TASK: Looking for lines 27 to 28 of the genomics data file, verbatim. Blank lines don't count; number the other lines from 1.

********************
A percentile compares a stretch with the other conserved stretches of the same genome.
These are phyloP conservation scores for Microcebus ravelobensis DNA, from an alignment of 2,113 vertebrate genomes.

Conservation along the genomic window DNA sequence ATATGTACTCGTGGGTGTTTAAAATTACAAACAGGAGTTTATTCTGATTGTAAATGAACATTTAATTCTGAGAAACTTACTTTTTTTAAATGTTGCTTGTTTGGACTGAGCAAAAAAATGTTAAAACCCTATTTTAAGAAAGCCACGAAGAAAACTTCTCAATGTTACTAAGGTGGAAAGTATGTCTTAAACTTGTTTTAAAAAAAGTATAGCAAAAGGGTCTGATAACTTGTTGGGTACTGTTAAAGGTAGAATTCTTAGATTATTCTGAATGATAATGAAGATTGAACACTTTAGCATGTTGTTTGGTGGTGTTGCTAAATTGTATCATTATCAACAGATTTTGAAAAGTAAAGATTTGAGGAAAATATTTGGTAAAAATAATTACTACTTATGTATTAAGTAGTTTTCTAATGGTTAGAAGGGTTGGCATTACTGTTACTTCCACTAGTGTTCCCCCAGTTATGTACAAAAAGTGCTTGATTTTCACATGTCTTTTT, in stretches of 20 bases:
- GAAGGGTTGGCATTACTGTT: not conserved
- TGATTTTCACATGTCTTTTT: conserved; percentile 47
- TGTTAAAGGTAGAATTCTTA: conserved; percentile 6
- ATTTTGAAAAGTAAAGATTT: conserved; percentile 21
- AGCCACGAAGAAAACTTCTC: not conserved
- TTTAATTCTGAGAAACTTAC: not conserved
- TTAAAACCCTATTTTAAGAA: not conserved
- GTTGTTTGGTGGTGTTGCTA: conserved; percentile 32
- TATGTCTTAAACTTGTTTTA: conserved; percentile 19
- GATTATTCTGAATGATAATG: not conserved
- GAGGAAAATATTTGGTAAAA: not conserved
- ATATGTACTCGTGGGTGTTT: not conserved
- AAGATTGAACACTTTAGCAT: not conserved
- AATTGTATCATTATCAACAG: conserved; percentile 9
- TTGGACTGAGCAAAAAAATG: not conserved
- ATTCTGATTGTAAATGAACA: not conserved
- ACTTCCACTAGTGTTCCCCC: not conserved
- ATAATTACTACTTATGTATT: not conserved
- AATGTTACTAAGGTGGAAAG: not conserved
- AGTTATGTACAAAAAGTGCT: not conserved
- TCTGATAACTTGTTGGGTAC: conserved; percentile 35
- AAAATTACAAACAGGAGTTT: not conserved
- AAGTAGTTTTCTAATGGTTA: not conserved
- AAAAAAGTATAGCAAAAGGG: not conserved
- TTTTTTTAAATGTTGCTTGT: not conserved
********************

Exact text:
- AAAAAAGTATAGCAAAAGGG: not conserved
- TTTTTTTAAATGTTGCTTGT: not conserved